A typical appliance repair emergency could be a leak or smoke or even a fire coming from the household appliance.
If an appliance emergency happens in your house, unplug the appliance right away and call Remedy Appliance Repair for local appliance repair in Central California. If there is an electrical fire resulting from one of the appliances in your home, we recommend calling the town fire department before you try to put out the fire yourself.
An electrical fire from an appliance can be scary and very dangerous, but there are a few steps to be prepared in case of an emergency. If an appliance is in flames, it is important to not panic and to remain calm. Follow our simple guidelines below to keep your house safe from electrical fires.
Homeowners are able to prevent electrical fires before they start by following some simple guidelines for appliance safety in a home. Do not plug too many electrical devices into a single electrical outlet—the wiring might become overloaded and then spark a fire, especially if there’s clutter like paper or clothes close to the electrical outlet.
It’s possible to forget about the dangers of larger household appliances because they stay plugged in all the time, but they still present as much of a fire hazard as smaller electrical devices like toasters and heaters. Large appliances like a dishwasher or washing machine should not be left running overnight or while you’re away from home, and do not keep a refrigerator or freezer in line of direct sunlight, in order to prevent overworking the cooling systems inside.
Examine all outlets on a regular basis for excessive heat, burns, and crackling or buzzing sounds that might point to electrical arcing. Make sure you keep at least one working smoke detector on each floor of your home, and test the smoke detectors often to keep them in good working condition.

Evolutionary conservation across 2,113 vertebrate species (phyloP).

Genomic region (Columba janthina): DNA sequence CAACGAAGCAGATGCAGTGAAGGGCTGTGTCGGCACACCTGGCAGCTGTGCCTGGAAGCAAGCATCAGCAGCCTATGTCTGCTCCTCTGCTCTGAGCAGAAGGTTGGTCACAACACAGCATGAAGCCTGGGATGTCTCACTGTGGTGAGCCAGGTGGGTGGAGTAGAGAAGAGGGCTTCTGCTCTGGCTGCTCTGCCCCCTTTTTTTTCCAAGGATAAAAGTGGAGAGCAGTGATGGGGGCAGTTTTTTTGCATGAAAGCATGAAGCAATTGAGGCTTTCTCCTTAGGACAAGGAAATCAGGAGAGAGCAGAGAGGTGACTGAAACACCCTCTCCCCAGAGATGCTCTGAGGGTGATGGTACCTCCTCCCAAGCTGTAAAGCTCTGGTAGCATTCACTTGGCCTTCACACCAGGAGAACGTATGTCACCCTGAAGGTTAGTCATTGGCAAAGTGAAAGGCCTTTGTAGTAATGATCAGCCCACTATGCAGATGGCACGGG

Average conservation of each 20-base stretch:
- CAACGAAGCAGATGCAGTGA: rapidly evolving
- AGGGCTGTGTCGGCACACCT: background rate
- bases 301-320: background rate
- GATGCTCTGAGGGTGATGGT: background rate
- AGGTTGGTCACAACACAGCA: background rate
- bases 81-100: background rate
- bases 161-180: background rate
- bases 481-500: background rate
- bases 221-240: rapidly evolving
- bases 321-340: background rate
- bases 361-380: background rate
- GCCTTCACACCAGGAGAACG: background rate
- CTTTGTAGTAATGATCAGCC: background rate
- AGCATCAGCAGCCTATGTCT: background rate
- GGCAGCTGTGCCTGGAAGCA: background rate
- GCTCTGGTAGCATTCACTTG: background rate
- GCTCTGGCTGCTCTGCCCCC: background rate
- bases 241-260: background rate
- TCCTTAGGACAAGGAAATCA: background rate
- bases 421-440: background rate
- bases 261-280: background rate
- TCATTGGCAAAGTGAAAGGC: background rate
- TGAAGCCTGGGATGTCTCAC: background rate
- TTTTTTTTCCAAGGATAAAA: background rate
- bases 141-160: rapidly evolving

If there is an appliance repair emergency such as an electrical fire, it can be tempting to douse the fire with water, however water shouldn’t be used to douse an electrical appliance fire.
Water conducts electricity, and dumping water on a power source could cause a severe electrical shock. It could even make the fire worse. Water can conduct electricity to other parts of the room, running the risk of igniting other flammable items in the room.
The first step you need to do is to unplug the electric appliance from the power source and call the fire department. Even if you think you are able to extinguish the fire yourself, it’s important to have help if the fire does get out of hand.
For small fires, you might be able to pour on baking soda to extinguish the fire. Covering the fuming or burning area with some baking soda will sometimes prohibit oxygen flow to the flames with minimal risk of electrocution. Baking soda also contains sodium bicarbonate, which is the substance in regulation fire extinguishers. You may be able to extinguish a smaller fire using a heavy blanket, but only if the fire is small enough not to catch the heavy blanket on fire too.
For big electrical fires, use a Type C fire extinguisher. You should be sure you have at least one Type C fire extinguisher in your home. Extinguishers should also be inspected often to make sure they aren’t expired. If there’s a working extinguisher in the home, just pull the pin at the top, point the hose at the source of the flames, and squeeze the handle. If the fire gets too dangerous to fight alone or you are concerned the fire may block an exit, you should leave the house immediately, shut the door behind you, and wait for assistance from the local fire department.
For the smaller appliance fires, call Remedy Appliance Repair once the fire is extinguished and we can diagnose the reason for the fire and repair the electrical appliance and restore it to working order.
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